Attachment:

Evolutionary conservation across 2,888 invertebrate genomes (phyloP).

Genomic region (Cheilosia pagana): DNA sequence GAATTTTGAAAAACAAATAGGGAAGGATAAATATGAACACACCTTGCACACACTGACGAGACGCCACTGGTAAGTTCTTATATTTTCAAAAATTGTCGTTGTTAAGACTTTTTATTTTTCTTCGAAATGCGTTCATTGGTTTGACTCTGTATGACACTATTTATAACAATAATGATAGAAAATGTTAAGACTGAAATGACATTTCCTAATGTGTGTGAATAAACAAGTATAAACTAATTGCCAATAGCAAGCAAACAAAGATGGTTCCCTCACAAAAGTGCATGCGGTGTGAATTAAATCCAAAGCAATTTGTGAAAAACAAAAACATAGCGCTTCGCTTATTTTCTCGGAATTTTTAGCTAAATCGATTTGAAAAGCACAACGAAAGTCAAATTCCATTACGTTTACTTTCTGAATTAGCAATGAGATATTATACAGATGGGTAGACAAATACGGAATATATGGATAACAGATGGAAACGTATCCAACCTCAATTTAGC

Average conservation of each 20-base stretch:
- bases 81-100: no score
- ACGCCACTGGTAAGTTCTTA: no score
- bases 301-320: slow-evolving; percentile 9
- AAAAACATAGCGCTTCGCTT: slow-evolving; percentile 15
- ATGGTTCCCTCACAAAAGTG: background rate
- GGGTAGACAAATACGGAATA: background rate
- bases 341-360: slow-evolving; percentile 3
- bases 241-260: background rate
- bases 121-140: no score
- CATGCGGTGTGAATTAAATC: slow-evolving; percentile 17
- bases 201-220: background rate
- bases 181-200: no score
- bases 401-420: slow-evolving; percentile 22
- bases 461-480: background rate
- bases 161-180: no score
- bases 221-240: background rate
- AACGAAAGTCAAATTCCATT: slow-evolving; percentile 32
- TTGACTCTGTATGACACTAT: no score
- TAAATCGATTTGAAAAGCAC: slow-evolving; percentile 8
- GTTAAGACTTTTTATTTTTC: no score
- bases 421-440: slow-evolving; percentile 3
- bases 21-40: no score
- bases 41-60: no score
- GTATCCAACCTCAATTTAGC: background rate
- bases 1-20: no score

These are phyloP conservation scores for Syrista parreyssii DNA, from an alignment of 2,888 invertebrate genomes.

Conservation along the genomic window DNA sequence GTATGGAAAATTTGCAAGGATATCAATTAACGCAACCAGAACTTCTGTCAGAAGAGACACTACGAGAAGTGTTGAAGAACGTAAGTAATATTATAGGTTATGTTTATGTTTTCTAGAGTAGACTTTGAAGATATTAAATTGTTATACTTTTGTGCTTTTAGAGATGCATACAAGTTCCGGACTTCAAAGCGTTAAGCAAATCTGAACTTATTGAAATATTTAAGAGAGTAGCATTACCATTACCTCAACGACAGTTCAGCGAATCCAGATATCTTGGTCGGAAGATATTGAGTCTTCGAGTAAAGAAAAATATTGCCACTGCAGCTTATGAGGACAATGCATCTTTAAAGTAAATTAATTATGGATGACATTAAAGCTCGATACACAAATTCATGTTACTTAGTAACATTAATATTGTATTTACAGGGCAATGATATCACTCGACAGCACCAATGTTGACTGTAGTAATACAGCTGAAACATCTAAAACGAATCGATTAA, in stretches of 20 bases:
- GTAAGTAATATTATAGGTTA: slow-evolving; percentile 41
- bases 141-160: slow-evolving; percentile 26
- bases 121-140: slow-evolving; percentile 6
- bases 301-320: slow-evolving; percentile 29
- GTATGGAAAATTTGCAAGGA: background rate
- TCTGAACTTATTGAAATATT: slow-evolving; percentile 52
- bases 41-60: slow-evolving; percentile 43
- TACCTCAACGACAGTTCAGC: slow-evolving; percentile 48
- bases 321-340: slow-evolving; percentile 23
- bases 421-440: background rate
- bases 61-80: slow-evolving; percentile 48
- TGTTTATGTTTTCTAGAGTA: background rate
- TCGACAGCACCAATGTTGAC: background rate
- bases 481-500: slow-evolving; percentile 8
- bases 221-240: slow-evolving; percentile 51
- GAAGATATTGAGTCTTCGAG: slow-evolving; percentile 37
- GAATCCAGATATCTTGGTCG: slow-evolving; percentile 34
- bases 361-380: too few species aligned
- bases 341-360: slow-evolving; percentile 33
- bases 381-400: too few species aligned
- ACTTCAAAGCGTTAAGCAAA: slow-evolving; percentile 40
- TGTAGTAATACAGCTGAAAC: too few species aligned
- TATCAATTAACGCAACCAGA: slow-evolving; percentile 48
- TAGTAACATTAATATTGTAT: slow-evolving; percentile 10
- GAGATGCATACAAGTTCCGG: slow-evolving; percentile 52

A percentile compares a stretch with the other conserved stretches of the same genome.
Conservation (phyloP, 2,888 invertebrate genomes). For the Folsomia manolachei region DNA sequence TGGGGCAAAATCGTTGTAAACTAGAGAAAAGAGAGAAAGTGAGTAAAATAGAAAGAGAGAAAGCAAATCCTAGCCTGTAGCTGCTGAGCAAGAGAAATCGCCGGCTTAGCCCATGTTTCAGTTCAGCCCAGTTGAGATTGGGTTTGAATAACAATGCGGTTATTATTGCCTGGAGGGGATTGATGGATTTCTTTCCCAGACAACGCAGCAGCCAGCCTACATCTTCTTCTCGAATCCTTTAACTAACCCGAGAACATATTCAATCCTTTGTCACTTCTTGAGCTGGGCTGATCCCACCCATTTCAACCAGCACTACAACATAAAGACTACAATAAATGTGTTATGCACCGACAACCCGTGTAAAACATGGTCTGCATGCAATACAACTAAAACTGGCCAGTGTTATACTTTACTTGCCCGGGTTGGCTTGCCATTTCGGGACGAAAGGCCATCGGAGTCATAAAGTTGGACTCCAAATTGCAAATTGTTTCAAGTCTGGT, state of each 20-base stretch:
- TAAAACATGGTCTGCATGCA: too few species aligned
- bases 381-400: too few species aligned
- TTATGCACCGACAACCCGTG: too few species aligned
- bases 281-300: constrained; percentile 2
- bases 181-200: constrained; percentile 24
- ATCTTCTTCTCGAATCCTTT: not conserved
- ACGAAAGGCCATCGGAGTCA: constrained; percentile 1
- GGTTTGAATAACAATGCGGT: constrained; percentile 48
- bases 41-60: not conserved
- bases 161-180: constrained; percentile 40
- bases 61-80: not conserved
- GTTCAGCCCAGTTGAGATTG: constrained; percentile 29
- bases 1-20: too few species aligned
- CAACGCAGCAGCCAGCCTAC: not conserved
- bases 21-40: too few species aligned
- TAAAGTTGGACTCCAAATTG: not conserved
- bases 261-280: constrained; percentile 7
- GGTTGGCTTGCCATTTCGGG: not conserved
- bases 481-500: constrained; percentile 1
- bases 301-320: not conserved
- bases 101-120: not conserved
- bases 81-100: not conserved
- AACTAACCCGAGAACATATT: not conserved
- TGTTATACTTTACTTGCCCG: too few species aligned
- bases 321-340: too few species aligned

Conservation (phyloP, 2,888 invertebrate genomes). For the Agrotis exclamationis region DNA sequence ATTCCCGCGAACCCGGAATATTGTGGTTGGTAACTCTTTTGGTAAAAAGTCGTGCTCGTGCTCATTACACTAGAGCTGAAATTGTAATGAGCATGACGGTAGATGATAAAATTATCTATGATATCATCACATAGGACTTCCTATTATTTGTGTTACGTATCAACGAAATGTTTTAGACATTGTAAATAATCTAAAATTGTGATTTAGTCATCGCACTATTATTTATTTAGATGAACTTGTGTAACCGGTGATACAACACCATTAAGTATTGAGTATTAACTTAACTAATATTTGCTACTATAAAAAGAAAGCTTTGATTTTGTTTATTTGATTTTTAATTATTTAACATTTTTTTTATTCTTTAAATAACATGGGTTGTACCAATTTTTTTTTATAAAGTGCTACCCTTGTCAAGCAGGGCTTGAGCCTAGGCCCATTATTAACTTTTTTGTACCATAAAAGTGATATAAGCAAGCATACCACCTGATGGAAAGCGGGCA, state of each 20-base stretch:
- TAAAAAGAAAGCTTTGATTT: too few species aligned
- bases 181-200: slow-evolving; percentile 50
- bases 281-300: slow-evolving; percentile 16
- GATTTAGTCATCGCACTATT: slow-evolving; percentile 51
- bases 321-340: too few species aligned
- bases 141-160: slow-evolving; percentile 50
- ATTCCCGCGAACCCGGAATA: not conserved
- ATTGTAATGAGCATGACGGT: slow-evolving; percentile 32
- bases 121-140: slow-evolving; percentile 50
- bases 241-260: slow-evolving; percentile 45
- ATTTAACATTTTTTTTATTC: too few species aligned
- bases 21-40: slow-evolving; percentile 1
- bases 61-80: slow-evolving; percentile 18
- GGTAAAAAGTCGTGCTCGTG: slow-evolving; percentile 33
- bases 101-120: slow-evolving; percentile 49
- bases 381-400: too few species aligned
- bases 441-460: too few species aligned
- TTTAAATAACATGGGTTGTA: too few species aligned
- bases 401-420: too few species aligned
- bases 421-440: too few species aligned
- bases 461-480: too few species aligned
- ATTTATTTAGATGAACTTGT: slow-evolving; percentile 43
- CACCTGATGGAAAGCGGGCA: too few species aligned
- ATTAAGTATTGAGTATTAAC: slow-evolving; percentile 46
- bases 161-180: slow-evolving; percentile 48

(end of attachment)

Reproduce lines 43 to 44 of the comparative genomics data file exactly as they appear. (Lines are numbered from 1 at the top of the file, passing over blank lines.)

- TCGACAGCACCAATGTTGAC: background rate
- bases 481-500: slow-evolving; percentile 8